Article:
Kinera’s sub-brand, Celest, offers a first taste of planar for buyers on a budget with the Gumiho.
Chi-fi often goes through phases. Not long ago, it was “driver-count wars,” with manufacturers flaunting the ever-increasing number of drivers in their IEMs, and tuning be darned.
Now, it’s all about planar drivers and who can offer planar magnetic IEMs at the most competitive price. Unfortunately, planar magnetic drivers are still more expensive than their dynamic or balanced armature counterparts. So, this calls for ingenuity.
Kinera delivered exactly that with the Celest Gumiho, which are the first IEMs released under their Celest sub-brand. The neat trick here is the unique Square Planar Driver (SPD). Kinera even patented the new driver design.
All fine and dandy, but how do they sound? Let’s find out.
- Form: IEM
- Drivers: 1 x Square planar magnetic driver + 1 x balanced armature driver
- Impedance (Ohm): 9 Ohm
- Sensitivity (dB): 106 dB/mW
- Frequency Response (Hz): 20 Hz – 20 kHz
- Removable Cable: Y
- Source Jack: 3.5mm
- Cup/Shell Jack: 2-pin
The Celest Gumiho come in nice packaging with intricate artwork.
In the box
- Celest Gumiho IEMs
- 6 pairs of silicone ear tips (3 pairs each of wide and narrow-bore)
- Carrying pouch
- 2-pin cable (termination can be selected during checkout)
- Cleaning tool
The carrying case doesn’t offer a lot of protection but is pocket-friendly.
The stock tips are good and work well enough for me not to bother with third-party tips. I chose the wide-bore tips as they tend to smooth the treble response.
The stock cable has a soft sheathing, and the memory hook isn’t as stiff as some of their peers. It is a 4-core wire mix of silver-plated copper and pure copper strands.
All in all, the Gumiho are ready to go right out of the box.
Upgraded “Leyding” cable
Kinera/Celest also offers the Gumiho bundled with the modular Leyding cable. This upgraded cable is an 8-core design with oxygen-free copper + 5N silver-plated alloy copper strands bundled in a litz type-1 structure.
The cable packaging is rather large, and you can see a lot of wasted space once opened. Ah well, at least it is a premium presentation.
Opening up the box, we find the cable inside a carrying case, and the interchangeable plugs.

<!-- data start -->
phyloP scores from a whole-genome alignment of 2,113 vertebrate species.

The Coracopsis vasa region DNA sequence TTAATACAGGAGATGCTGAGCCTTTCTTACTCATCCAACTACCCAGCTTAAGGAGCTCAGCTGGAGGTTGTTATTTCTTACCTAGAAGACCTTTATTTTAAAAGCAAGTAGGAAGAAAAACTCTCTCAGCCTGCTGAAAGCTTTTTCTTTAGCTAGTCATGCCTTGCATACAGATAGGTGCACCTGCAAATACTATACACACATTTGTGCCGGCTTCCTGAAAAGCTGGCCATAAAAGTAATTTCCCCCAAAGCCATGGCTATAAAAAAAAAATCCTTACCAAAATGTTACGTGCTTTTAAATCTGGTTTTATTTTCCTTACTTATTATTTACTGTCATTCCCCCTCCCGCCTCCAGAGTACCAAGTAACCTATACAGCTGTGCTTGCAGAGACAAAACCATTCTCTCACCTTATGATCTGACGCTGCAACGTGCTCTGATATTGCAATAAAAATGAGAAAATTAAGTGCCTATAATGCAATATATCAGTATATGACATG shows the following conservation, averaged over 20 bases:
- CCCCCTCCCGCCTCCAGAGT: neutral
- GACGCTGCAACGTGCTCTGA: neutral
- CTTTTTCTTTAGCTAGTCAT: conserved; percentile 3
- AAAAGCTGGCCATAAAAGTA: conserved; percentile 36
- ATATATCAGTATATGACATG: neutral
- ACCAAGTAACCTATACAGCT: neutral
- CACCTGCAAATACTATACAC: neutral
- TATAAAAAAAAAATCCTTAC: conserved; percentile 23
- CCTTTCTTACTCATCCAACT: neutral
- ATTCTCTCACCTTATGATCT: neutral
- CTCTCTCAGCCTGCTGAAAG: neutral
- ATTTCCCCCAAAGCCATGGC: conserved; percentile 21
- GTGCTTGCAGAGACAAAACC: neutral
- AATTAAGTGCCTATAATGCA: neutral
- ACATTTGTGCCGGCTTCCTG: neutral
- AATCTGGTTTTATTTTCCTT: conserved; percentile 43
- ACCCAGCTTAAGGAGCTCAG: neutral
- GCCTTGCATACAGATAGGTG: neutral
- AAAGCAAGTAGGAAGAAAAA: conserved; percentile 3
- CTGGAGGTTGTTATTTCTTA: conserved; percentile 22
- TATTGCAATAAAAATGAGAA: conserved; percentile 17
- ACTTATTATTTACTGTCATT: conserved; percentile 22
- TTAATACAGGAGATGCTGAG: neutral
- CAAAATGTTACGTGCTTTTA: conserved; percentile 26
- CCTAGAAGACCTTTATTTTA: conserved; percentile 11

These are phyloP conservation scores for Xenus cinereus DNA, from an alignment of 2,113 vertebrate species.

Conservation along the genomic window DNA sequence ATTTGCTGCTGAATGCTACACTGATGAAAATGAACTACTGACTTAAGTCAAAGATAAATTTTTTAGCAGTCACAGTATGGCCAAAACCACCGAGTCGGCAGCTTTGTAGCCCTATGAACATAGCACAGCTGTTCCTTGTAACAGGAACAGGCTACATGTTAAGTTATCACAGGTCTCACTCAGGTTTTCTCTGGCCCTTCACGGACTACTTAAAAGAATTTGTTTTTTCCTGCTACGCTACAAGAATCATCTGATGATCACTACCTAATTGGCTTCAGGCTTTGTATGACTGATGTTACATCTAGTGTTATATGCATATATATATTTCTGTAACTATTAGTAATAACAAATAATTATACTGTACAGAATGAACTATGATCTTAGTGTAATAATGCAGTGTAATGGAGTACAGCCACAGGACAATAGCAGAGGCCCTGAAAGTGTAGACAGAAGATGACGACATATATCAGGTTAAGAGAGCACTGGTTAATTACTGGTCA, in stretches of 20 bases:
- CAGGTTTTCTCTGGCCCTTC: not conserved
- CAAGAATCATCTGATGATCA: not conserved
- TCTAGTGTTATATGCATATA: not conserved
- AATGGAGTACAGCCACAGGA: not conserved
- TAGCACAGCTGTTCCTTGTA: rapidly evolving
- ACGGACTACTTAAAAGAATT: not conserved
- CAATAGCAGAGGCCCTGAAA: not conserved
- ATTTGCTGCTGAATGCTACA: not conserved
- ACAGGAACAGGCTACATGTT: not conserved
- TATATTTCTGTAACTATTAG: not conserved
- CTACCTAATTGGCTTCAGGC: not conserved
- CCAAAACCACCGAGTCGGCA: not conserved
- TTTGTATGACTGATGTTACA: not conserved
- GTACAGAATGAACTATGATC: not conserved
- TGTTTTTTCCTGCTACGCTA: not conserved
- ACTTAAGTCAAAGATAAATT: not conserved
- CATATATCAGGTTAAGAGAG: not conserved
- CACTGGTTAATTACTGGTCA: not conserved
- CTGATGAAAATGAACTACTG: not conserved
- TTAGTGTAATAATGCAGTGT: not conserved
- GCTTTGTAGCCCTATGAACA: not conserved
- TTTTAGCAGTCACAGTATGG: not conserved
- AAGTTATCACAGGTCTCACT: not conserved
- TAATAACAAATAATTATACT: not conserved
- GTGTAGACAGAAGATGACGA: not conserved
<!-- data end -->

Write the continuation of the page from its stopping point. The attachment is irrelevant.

The modular system allows easy swapping of the termination. The cable is inherently balanced, so swapping between 3.5mm single-ended and 2.5mm/4.4mm balanced jacks is seamless.
The Leyding’s modular design relies on friction to secure the connection, and the internal housing is all-plastic. So I wouldn’t advise very frequent termination swaps. However, it feels robust enough to handle daily use.
The Celest Gumiho sport a glossy resin shell with a matte faceplate. The faceplate is available in both a plain black finish and fox-themed artwork.
The sides house the three vents. The 2-pin connectors are slightly recessed to secure the connection further.
The nozzle has a cool decorative pattern on top. Inside is the BA driver that handles high frequencies.
Comfort and isolation
The Gumiho are very comfortable to wear due to their slim profile, lightweight nature, and ergonomic shape. Isolation is below-average due to the vented design.
Kinera has developed the SPD (Square Planar Driver) specifically to drive the cost of the driver down and provide a taste of planar sound at the budget segment.
Then what makes the SPD different from a regular dynamic driver? I’d say – the magnet assembly. Instead of a single magnet assembly behind the voice coil, the SPD has four separate magnet pieces of differing sizes.
Two of the magnets are put in front and back of the driver unit, whereas the remaining two are placed on top and bottom. This design helps in achieving a more uniform magnetic force. The diaphragm is also a flat piece, akin to planar drivers.
One concern I have about this design is the shape of the voice coil. A rectangular voice coil will likely not have uniform piston-like motion at high frequencies; this results in “breakup,” which we perceive as distortion.